Credit: Chicago Tribune


The 2014-15 season was something I will never forget. Lead by a starting lineup consisting of Jerian Grant, Pat Connaughton, Demetrius Jackson, Zach Auguste and Steve "The Baby Faced Assassin" Vasturia, (Not to mention Bonzie Colson and V.J. Beachem off the bench). This team was the perfect blend of talent, selflessness, and heart. After finishing the season 3rd in the ACC, the Irish entered the ACC tournament as a bit of a dark horse. At this time, it was assumed either Duke, Louisville, or North Carolina would be the team to come out victorious. After all, Notre Dame had been nothing but a regular season team who couldn't hack it at the end of the year, but the Irish had other plans. Notre Dame began the tournament by knocking off Miami in the quarterfinals. Up next was a huge test, the #2 overall ranked Duke Blue Devils in their home state. Everybody and their mother had Duke to come out on top of this one, but Brey and his squad not only beat Duke but beat them by double digits. The Irish walked away with a 10 point victory and an appointment with North Carolina for the Championship.


Once again, Notre Dame was the underdog, facing another blue blood in their home state in a tournament they had plenty of experience winning. The game started off well for the Irish who went into half with the lead, but North Carolina came out hot to start the second half and built a lead that went as high as 9 points. The Irish refused to go down easy and with just under 8 minutes left in the game the Irish took the lead and never looked back, running away to an 8 point win and their first ever conference tournament championship under Mike Brey. This, in only their second season in the ACC. The Irish celebration was short lived as they had to prepare for the NCAA tourney, the same one that had been such a hinderance for them in years past. The good news was the Irish had a TON of momentum going into it, but would they have enough left in the tank to perform? Would they get bounced out early like back in the Big East Days? Fortunately, they had plenty left to give, and refused to let history repeat itself.


This was the first time since Brey's sweet 16 appearance in year 3 that he had made it back to the Sweet 16, but the Irish were not done there. After knocking off Wichita State, next up was a matchup with the juggernaut Kentucky Wildcats in the Elite 8. Kentucky was not only the overall #1 seed in the tourney, but they were a remarkable 37-0 going into the game. This was a lineup that included Karl-Anthony Towns, Devin Booker, Willie Cauley-Stein, and Tyler Ulis....coming off the bench! This game had all the makings of a David vs Goliath matchup, and staying true to their nickname, the Irish gave a David like performance. Notre Dame fought hard the entire game and showed they belonged on the same court as the mighty Wildcats. In the end, Karl-Anthony Towns and Kentucky proved to be just one possesion better after a Jerian Grant desperation 3 from the corner missed to end the Irish season. Even though it was a heartbreaking loss, the momentum for the program was very, very real.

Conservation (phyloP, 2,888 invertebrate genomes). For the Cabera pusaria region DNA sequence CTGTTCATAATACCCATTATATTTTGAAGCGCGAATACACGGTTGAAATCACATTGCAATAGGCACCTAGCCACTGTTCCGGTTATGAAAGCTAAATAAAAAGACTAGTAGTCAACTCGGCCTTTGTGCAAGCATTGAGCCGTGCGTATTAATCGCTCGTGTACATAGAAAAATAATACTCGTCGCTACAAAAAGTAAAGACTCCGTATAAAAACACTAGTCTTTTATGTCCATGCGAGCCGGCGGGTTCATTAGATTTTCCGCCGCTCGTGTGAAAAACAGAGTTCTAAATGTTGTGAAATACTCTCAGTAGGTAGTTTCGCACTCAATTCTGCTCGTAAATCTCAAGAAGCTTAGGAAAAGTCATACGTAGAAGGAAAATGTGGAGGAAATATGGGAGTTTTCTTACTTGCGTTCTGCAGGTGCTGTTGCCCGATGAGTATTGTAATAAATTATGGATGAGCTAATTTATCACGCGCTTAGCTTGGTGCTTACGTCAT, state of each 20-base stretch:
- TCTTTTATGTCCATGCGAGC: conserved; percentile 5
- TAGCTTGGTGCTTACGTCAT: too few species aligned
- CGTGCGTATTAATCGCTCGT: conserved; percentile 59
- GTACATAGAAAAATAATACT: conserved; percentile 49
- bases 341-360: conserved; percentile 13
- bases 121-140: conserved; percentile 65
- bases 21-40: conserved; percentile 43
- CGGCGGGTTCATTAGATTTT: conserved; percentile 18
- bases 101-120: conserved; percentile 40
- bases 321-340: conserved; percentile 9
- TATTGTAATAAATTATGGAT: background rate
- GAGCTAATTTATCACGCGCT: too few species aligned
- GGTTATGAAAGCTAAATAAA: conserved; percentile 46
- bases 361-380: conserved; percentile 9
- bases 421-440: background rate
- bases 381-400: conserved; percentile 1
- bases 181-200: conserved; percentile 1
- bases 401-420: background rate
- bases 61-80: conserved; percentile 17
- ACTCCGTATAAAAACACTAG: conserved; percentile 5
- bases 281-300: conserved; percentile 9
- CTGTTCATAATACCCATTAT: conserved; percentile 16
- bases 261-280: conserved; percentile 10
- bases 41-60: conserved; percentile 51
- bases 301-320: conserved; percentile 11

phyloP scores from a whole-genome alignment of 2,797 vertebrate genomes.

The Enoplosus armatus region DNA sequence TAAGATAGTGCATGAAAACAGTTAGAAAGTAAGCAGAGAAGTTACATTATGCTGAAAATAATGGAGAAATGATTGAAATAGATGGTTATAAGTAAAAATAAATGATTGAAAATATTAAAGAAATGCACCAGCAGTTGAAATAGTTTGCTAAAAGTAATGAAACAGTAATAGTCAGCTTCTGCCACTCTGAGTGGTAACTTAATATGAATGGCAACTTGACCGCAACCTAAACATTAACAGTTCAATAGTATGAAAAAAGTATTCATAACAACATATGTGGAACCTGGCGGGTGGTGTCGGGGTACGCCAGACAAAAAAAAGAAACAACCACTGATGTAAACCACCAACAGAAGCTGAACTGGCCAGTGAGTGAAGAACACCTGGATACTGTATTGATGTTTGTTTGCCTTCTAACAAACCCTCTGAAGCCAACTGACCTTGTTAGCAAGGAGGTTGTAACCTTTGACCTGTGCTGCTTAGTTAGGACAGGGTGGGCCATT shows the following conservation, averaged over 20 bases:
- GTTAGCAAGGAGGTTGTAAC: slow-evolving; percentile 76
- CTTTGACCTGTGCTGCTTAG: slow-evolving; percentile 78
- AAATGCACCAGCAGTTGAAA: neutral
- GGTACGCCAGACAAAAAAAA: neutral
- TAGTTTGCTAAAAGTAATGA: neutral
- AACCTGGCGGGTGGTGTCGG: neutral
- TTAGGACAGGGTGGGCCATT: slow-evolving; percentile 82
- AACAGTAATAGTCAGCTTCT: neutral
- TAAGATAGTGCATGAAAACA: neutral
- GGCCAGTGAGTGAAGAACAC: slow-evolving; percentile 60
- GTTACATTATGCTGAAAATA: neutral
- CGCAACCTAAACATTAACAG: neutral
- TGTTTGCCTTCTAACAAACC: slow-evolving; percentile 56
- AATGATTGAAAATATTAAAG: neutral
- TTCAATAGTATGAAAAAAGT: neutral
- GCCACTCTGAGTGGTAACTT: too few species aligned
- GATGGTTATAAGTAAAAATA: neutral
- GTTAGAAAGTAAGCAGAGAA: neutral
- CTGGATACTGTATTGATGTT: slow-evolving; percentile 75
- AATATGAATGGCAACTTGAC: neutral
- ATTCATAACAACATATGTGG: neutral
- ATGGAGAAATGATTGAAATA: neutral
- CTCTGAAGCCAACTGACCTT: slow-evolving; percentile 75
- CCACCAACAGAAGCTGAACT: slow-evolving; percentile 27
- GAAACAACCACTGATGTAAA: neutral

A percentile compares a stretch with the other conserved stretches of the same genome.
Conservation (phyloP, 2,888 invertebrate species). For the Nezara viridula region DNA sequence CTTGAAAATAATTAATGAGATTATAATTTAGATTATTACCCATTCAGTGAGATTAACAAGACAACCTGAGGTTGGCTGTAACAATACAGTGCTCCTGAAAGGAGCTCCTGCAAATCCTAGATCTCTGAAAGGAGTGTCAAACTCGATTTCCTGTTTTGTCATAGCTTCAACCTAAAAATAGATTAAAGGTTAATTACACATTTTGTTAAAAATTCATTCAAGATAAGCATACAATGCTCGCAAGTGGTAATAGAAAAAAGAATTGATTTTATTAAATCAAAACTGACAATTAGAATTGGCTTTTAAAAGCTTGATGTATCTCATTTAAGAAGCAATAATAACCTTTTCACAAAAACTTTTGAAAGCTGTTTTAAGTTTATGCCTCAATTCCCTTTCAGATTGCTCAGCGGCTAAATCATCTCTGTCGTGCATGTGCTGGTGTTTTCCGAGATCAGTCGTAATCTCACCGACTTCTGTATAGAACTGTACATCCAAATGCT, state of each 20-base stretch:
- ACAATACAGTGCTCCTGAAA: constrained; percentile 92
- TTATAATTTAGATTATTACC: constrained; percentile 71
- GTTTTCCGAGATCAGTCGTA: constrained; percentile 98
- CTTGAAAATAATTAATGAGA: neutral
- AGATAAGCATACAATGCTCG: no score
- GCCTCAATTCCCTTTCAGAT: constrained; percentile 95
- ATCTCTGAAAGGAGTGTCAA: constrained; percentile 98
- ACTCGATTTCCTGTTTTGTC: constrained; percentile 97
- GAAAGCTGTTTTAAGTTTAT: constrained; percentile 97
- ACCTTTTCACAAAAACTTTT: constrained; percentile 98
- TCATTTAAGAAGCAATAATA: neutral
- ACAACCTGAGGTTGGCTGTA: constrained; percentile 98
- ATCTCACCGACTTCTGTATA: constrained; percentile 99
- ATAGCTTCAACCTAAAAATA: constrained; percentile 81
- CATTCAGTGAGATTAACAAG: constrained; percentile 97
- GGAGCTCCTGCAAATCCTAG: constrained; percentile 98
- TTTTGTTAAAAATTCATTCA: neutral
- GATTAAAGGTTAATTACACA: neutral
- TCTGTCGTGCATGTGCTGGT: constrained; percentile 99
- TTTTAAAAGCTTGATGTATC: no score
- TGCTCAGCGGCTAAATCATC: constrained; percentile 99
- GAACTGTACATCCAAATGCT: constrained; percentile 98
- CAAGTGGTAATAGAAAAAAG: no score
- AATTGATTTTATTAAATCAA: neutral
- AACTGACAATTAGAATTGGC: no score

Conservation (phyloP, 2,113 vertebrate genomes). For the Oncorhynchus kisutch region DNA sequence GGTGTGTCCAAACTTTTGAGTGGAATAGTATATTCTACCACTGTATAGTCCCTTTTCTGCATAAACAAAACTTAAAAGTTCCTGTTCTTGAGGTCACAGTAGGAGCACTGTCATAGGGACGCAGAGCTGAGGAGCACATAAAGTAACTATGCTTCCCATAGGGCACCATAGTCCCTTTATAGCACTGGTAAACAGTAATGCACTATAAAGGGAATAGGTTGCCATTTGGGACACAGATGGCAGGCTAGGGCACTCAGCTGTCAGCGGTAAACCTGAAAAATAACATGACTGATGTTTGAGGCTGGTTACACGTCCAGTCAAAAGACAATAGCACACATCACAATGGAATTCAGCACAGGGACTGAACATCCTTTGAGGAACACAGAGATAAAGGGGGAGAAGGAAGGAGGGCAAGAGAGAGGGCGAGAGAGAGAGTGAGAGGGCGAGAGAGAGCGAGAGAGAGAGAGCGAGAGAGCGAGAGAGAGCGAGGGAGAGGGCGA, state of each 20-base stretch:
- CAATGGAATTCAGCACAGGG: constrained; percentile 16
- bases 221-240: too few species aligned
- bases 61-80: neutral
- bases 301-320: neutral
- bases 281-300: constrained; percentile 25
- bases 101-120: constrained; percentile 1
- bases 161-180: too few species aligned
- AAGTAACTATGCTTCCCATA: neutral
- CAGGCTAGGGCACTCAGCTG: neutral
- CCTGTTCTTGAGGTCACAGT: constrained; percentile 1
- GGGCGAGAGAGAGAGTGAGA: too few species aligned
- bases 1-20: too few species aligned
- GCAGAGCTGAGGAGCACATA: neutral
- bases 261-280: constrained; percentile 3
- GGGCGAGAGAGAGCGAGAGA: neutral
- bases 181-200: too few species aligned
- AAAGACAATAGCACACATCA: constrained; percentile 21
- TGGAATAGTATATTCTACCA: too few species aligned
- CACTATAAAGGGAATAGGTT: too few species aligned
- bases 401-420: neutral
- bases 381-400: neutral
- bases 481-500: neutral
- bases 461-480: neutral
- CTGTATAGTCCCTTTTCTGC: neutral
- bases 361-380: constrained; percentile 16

Credit: Notre Dame Magazine


The following season started without Jerian Grant and Pat Connaughton who were off to the NBA. Although there were high expectations, no one was expecting the Irish to replicate what they did the season before. With the emergence of Bonzie Colson, the Irish found themselves back in the Big Dance. After big wins over Michigan, a miracle tip in by Rex Pfleuger against Stephen F. Austin, and a 5 point victory over Wisconsin (who made it to the finals the year prior after giving Kentucky their only loss of the year) the Irish were back in the Elite 8. An incredible feat for Brey and his program. Unfortunately, once again, the Irish fell short of the Final Four. This loss was much more convincing than the past years, but the buzz around Mike Brey and his program could not have been any louder. The Irish were turning into a national presence in college hoops for the first time since the Digger days. Any doubt I had in coach Brey fell to the wayside, and I was ready for this to be the new normal in South Bend.